Health care stocks and sector-related exchange traded funds have been a defensive play during many periods of market weakness, but the problems posed by the coronavirus pandemic has created some new issues that are not so easily brushed off.

The Health Care Select Sector SPDR ETF (NYSEArca: XLV) dipped 1.6% year-to-date while the S&P 500 Index fell 9.2%.

Some sub-sectors within the broader health care sector have stood out during the COVID-19 pandemic, including big drugmakers and insurers. However, every recession is different, and this new coronavirus pandemic has caused a dramatic disturbance that does not mirror previous downturns.

For instance, elective surgeries have come to a halt, ending a key profit center for hospitals and the companies that supply needed devices, drugs, and surgical tools, the Wall Street Journal reports.

The disruption may continue to pose a long-term concern for the economy, with health care accounting for nearly half of the sharp decline in the gross domestic product over the first quarter.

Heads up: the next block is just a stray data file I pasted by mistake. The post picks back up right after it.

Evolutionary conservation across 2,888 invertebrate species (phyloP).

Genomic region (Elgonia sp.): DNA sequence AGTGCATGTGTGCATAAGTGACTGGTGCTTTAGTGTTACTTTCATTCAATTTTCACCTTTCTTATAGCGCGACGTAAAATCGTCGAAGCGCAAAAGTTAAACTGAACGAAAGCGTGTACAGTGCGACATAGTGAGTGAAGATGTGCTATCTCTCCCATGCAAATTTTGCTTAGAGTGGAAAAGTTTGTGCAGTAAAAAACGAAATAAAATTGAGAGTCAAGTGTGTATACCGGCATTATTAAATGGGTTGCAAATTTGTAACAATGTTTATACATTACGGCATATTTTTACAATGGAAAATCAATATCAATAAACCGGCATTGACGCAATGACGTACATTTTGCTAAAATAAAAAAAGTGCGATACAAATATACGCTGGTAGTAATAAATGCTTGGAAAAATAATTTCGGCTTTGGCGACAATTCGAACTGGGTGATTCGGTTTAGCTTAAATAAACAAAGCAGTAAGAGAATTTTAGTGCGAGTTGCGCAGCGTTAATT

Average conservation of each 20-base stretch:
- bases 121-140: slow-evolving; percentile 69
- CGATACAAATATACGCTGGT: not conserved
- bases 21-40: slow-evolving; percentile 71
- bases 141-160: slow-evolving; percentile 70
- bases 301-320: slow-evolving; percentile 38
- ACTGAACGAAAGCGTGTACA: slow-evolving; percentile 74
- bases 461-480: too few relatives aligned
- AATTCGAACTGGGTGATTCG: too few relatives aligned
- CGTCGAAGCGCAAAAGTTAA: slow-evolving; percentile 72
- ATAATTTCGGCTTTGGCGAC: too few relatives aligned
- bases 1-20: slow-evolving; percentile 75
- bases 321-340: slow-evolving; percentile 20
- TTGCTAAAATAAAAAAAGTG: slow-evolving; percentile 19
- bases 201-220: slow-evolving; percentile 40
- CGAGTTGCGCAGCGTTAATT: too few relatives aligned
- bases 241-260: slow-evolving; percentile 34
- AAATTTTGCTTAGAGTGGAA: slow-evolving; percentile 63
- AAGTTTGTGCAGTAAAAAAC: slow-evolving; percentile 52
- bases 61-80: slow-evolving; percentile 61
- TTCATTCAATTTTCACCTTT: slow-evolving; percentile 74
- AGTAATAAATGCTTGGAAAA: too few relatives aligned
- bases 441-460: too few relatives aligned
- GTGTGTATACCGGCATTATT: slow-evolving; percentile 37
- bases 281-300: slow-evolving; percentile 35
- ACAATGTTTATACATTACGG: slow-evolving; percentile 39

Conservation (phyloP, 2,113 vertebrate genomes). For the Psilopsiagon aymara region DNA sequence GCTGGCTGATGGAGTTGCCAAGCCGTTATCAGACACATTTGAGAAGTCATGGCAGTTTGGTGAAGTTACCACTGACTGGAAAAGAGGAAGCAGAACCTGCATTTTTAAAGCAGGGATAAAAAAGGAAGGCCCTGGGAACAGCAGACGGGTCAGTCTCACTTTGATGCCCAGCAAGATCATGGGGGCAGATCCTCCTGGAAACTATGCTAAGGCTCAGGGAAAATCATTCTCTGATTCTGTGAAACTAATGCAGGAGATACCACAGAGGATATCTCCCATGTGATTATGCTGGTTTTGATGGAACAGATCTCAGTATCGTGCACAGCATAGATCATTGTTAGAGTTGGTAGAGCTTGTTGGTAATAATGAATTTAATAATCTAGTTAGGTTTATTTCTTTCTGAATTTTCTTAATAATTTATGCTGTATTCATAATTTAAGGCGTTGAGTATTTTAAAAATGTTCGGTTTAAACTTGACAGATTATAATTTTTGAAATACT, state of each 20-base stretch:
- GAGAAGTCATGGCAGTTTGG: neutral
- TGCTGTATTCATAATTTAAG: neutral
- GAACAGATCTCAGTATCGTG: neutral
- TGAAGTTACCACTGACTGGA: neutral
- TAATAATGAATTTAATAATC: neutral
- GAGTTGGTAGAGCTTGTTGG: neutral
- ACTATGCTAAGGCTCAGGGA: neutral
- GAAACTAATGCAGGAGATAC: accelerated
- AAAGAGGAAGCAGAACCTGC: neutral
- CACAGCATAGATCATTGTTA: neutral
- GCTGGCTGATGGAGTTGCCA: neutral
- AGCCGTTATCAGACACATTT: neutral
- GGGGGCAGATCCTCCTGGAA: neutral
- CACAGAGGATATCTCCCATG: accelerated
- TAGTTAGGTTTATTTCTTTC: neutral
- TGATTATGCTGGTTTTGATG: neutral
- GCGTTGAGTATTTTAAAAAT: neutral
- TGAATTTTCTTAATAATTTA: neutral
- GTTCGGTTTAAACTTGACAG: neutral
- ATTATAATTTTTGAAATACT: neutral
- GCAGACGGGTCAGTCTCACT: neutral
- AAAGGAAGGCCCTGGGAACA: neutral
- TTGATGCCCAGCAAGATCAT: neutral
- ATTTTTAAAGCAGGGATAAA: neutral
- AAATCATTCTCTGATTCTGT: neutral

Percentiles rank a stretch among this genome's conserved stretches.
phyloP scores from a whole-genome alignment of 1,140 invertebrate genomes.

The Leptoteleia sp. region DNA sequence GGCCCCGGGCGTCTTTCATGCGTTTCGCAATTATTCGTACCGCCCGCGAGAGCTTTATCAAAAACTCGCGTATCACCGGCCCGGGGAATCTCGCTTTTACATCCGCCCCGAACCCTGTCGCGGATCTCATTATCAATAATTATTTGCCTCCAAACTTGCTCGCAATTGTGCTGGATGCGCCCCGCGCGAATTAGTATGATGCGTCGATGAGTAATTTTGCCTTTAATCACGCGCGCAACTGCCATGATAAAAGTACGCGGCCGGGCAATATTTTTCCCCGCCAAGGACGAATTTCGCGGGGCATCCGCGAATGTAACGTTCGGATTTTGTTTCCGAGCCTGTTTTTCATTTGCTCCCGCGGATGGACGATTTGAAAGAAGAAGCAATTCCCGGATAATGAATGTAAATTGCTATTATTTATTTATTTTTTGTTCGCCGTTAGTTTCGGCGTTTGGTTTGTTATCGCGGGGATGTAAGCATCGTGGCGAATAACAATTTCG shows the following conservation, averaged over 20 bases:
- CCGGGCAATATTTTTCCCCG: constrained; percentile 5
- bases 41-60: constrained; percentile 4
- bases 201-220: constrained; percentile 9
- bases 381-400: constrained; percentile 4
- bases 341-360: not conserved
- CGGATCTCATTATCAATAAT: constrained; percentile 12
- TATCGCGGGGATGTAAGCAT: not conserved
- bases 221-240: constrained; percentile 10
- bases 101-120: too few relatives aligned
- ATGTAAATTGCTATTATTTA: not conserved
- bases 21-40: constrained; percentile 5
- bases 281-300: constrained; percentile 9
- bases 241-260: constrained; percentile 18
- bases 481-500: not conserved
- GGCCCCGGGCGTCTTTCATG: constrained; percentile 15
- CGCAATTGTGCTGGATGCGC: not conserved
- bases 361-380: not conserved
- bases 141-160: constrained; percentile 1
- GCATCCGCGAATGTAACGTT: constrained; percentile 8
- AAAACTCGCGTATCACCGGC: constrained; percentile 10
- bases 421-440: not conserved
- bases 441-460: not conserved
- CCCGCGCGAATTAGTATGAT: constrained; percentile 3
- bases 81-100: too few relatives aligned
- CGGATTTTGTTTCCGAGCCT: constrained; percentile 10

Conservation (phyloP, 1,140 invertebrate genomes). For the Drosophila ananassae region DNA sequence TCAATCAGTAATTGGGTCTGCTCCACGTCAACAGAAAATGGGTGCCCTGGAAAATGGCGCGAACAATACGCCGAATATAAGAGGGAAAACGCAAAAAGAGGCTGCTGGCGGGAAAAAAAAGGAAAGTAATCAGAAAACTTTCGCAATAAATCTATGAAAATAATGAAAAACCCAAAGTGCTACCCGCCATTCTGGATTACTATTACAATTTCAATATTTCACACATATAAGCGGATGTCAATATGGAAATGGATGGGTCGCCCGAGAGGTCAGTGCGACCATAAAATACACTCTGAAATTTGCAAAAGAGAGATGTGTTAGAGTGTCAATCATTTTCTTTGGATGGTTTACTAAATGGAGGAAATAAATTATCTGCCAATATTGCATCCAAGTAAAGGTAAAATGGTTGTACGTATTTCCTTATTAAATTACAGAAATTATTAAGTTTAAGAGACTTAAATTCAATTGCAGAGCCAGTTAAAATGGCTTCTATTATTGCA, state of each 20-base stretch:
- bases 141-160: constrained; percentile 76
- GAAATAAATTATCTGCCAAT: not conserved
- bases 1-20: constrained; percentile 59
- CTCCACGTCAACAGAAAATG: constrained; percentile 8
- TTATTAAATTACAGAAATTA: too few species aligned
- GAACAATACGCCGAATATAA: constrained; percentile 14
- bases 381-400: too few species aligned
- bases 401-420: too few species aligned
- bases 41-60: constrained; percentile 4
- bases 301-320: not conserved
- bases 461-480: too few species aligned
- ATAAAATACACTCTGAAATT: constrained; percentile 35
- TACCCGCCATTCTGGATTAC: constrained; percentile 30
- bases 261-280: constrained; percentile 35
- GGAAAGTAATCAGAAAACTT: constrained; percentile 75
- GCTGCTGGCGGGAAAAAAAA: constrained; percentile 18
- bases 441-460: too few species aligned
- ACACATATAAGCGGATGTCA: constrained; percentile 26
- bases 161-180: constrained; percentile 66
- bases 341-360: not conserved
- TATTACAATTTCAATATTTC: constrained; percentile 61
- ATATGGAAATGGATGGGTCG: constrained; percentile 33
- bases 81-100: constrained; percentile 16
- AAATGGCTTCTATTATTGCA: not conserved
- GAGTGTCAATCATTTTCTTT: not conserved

Additionally, according to a survey conducted by Oppenheimer, almost 80% of U.S. hospital chief financial officers said elective surgeries are on hold at their local hospital or system. Within that group, about two-thirds warned of a one to two-month hold, while the remainder anticipated a two to four month dark period.

The operational impact of lost revenue has caused severe belting tightening among these hospitals. More than half the executives highlighted staffing cuts, while nearly 80% have halted capital spending.

Over half of the respondents also revealed they had less than six months’ worth of cash on hand to keep their hospital operations going.

Johnson & Johnson also argued that while medical spending will pick up once the coronavirus blows over, but working through the backlog will still take time. The U.S. hospital system could increase surgical procedure capacity by 30% if they operated around the clock.

Drugmakers may also take a blow in the current environment. Merck & Co. cut its full-year forecast and warned of delays in patients receiving drugs that are administered by a physician, which make up for roughly two-thirds of the company’s revenue. Some hospitals have barred sales reps to contain the spread of the coronavirus, diminishing the pipeline for new drug treatments that come online.

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